The rise of the "shoppy shop," on being an online brand, and some exciting work/life updates.
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I ~ Baby’s Gone Shopping
New York Magazine recently published a story titled “Welcome to the Shoppy Shop: Why does every store suddenly look the same?” dissecting the “shoppy shop” AKA the rapidly growing class of calculatedly curated boutique stores that seem to be popping up everywhere. The story argues that one of the main catalysts for this movement of third wave coffee shops, mini-markets and retail stores — all donning the same Fishwife brand tinned fish — is Faire.
Faire is a digital marketplace transforming the way retailers — and ultimately, consumers — discover and shop high-quality products from emerging Direct to Consumer (DTC) brands around the world. It’s also a platform I happen to be on.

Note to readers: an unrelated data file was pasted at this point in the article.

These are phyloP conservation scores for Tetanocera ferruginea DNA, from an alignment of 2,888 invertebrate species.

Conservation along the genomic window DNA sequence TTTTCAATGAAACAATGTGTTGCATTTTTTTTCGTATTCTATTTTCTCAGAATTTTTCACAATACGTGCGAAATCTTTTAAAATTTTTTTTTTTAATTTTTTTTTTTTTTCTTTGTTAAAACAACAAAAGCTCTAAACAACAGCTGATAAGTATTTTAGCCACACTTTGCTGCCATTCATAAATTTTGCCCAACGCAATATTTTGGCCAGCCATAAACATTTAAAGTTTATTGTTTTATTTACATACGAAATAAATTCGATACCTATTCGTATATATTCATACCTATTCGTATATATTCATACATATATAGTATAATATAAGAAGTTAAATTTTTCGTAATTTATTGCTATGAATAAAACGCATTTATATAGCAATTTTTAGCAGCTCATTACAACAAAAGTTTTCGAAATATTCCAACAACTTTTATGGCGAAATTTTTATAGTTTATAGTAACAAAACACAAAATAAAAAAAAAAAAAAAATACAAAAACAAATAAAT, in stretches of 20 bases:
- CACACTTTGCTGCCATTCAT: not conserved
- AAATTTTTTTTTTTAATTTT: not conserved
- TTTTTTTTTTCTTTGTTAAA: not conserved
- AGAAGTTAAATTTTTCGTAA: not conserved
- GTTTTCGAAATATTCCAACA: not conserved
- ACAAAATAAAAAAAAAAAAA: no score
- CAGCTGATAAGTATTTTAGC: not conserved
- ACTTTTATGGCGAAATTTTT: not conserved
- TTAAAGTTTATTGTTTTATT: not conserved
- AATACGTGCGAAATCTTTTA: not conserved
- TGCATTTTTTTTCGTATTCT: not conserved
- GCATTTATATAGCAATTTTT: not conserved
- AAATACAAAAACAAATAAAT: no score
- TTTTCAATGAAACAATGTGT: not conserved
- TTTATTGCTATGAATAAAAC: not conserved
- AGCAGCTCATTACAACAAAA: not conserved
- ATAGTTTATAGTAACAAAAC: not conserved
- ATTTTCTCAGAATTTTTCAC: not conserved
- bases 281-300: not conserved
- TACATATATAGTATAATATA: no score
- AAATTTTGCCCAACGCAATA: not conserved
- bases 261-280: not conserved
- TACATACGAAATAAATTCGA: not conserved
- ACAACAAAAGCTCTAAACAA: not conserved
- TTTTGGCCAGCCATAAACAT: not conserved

As someone who wholesales their products and, as we learned in my last newsletter, loves buying themself a little treat, this article truly sits at the intersection of all of my interests.
In the article, Emily Sundberg poses that internet-based brands are “small washing” i.e., positioning themselves as a small business and showing up on shelves in our neighborhoods, even though they “still use global supply infrastructure” and that Faire is providing the framework for these brands and redefining what it means to be small.
The CQ’s Kira McCroden compares this to how Spotify “unleashed exposure for small- to mid-sized artists amid a time while indie music was becoming wildly popular — and similarly, when indie artists cracked The Top 40 or played at Coachella, people were confused and even a bit emotional.” Read the rest of her response here.
But is being an online brand such a bad thing? The truth is that so many DTC brands and online-only businesses need retail to have longevity and it’s a symbiotic relationship between these trendy brands and the cute curated shops that house them all. For a fan of the brand on Instagram, these “shoppy shops” are sometimes the only place in their neighborhood where they can buy it.